Zimbabwe + 2 more

Southern Africa: IRIN News Briefs, 7 July

SOUTHERN AFRICA: HIV/AIDS grants exceed US $31.5 million
Five countries in the sub-Saharan region are to receive grants of more than US $7.5 million to support medical research and community outreach and education projects on HIV/AIDS by the pharmecutical company Bristol-Myers Squibb.

The funds - from the 'Secure the Future' commitment by Bristol-Myers Squibb - will assist women and children infected and affected by the disease in Botswana, Lesotho, Namibia, South Africa and Swaziland. The company has committed funds amounting to US $100 million to the programme.

Announcing the latest grants in Johannesburg, Kenneth E. Weg, vice-chairman of the company said: "The projects were selected in partnership with governments in the five countries and with the support of advisory board members who are leaders in the fight against HIV/AIDS in Africa. They represent pioneering models who will help answer critical questions in the community and in the clinics about how best to allocate resources and services to those infected and affected by the pandemic."

ZIMBABWE: New pressure on farmers

White commercial farmers in Zimbabwe are facing a new onslaught of lawlessness from liberation war veterans who are trying to force the illegal evictions of farmers from their homes, farm union officials said on Friday.

News reports said commercial farmers from areas mostly around the capital, Harare, the central Midlands province and the southern Masvingo province, have been ordered to leave their properties as well as being threatened with violence, new invasions of farms, demands for money, destruction of property and the slaughter of their animals.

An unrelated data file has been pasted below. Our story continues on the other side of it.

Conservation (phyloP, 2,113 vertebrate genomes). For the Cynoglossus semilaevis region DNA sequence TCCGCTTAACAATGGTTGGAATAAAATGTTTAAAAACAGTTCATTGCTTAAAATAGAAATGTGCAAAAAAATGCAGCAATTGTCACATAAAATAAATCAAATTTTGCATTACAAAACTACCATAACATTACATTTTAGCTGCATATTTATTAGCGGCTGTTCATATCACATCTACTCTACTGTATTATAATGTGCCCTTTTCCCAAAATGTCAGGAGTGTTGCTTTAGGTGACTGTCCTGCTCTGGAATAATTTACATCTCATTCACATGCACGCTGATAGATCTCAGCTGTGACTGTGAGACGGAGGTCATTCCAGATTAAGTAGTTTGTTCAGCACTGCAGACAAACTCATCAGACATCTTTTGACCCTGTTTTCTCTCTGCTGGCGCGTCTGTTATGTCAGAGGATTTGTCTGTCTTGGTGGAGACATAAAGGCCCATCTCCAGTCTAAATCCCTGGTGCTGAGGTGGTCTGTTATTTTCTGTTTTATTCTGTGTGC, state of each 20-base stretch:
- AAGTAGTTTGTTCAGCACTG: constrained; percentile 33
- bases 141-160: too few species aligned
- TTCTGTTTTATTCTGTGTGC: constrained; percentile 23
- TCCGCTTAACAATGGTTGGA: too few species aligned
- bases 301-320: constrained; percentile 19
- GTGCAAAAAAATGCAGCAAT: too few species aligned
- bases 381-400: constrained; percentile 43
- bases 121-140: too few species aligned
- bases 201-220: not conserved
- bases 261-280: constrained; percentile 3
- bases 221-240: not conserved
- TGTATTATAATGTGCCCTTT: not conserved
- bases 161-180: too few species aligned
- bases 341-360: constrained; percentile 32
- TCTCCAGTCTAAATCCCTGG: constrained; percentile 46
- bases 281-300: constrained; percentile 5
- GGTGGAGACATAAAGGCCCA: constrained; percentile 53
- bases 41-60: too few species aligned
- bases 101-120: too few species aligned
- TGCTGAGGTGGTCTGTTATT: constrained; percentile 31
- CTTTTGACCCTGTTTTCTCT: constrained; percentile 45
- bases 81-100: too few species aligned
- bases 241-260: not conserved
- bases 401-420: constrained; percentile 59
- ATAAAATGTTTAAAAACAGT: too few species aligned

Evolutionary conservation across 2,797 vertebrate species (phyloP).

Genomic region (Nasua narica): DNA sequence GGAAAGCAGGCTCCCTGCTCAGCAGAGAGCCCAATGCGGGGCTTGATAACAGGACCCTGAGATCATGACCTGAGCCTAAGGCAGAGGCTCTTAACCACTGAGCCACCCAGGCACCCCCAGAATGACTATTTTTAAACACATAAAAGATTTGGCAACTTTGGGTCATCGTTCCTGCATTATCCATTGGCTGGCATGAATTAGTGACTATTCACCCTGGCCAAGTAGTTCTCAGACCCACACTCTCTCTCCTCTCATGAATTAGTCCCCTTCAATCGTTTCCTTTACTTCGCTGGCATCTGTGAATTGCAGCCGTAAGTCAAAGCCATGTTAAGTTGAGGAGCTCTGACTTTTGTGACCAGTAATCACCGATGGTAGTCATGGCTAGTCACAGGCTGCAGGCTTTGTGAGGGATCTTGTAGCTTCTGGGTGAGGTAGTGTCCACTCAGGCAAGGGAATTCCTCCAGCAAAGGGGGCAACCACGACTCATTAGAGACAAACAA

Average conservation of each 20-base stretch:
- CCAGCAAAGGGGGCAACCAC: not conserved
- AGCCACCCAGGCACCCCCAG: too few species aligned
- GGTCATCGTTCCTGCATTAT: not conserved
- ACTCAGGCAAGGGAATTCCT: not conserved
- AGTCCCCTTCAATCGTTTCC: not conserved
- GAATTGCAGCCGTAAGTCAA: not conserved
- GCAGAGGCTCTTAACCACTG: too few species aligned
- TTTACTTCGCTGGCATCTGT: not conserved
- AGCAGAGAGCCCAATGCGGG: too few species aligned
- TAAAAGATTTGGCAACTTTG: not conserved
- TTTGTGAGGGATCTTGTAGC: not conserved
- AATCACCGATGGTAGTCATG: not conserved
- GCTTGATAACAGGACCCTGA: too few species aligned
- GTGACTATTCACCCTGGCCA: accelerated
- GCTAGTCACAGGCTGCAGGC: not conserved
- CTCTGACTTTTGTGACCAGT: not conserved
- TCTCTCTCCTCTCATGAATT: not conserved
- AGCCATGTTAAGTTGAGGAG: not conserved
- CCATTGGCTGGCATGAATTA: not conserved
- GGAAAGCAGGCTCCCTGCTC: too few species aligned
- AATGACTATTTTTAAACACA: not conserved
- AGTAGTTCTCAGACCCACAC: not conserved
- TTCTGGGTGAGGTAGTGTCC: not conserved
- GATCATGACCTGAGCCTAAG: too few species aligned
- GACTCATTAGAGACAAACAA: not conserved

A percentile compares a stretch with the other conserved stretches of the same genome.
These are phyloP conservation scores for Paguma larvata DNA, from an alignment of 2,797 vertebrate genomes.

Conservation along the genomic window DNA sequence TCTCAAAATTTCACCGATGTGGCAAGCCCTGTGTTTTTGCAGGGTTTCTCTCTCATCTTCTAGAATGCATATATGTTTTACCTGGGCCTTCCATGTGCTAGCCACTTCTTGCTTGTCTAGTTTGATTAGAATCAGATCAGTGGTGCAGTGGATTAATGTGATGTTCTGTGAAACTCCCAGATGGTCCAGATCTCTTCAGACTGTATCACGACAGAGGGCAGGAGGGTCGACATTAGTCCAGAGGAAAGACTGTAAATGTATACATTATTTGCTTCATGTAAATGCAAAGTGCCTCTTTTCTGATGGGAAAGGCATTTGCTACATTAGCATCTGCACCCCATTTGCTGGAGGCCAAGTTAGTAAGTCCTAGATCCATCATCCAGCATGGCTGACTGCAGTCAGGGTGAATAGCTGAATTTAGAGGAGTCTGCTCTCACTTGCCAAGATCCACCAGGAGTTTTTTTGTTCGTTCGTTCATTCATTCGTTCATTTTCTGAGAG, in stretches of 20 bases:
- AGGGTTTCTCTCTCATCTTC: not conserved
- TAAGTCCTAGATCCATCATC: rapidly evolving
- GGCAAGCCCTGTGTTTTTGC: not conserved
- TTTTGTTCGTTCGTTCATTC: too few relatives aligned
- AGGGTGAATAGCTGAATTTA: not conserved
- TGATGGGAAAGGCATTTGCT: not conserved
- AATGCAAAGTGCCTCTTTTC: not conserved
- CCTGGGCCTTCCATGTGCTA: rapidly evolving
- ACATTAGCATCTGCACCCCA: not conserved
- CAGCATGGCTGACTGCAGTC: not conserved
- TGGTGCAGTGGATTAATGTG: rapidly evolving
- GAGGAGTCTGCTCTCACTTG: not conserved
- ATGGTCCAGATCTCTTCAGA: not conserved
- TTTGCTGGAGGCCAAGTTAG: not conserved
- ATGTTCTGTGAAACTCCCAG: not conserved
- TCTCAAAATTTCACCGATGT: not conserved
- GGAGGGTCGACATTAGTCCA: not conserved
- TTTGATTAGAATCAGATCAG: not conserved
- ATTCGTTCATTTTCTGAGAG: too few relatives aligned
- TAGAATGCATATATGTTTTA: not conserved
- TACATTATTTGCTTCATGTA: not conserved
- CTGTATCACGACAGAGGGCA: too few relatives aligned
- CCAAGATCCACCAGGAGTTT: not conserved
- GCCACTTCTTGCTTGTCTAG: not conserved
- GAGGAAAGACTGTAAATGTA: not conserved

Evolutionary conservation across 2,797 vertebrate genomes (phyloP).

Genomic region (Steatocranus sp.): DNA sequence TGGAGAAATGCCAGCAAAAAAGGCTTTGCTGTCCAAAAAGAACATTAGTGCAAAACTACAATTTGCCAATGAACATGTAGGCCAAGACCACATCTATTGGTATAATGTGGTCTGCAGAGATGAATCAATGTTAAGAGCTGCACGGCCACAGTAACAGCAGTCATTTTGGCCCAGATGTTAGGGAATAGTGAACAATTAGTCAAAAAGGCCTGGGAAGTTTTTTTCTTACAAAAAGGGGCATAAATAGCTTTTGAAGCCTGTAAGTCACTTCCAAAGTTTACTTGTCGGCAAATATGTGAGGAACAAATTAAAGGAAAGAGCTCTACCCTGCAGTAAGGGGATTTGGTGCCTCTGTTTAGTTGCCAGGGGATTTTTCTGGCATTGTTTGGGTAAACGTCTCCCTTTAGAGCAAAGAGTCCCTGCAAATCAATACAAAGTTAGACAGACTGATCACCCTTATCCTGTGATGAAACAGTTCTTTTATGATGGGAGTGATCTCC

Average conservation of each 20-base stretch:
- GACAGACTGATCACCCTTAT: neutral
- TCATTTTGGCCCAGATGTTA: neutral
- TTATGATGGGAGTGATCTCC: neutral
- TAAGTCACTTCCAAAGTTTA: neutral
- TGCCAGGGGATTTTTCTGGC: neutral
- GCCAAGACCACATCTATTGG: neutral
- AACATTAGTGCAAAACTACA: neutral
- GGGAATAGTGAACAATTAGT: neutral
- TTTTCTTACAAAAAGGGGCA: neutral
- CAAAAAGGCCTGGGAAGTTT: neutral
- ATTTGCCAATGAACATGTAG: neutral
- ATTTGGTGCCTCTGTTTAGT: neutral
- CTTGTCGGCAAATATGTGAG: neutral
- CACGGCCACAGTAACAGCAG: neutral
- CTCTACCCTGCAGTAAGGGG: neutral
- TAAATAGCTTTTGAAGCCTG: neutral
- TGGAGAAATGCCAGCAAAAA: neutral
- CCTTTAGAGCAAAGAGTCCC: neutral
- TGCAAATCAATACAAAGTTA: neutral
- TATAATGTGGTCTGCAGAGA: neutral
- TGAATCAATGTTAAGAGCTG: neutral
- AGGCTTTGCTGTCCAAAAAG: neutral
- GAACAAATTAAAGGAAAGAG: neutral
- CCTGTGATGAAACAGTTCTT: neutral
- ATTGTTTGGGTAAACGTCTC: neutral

"It's not spontaneous, it's breaking out all over the place," said Commercial Farmers' Union deputy director Jerry Grant. "The war vets are very militant. Demands are being made by war veterans for whites to get out of the house, they now own the farm."

The change follows the expiry of a deadline on Monday for the owners of 795 farms - listed by the government for expropriation - to submit their objections to the seizure of their land.

MOZAMBIQUE: IMF chief changes tune

The International Monetary Fund (IMF) will not impose conditions and policies on African countries that are not in their interests, the IMF managing director, Horst Koehler said on Thursday.

Addressing a media conference in Mozambique after his one-day visit to the country, Koehler said: "The IMF will not insist on building conditionalities which are not in the countries' interests and will not help the countries solve their problems. The IMF is not here to lecture, to force, to dominate with something governments do not want."

Koehler said all his institution wanted was to give "the best advice with the best expertise we have". He warned, however, that the IMF had to be serious about safeguarding its money.

Koehler left Mozambique on Friday for neighbouring South Africa on the final leg of his five African-nation tour. He has already been to Nigeria, Senegal and Cameroon in his first visit to Africa since he took over his job in May.

ANGOLA: Portugal gives US $70 million

Portugal on Friday signed a cooperation agreement with Angola to channel US $70.89 million to the war-torn country between 2000 and 2002, media reports said.

The aid, said the reports, would be used for education, support for business, fighting poverty and rebuilding infrastructure in Angola.

"Relations between Angola and Portugal are developing at a very intense pace," Portuguese Foreign Minister Jaime Gama said after signing the accord with his Angolan counterpart Joao Miranda.

Gama added that Portuguese investment in Angola between 1996 and 1999 was 11 times more than what it had been between 1992 and 1995, and had focused on banking, oil and the cement industry.

[ENDS]

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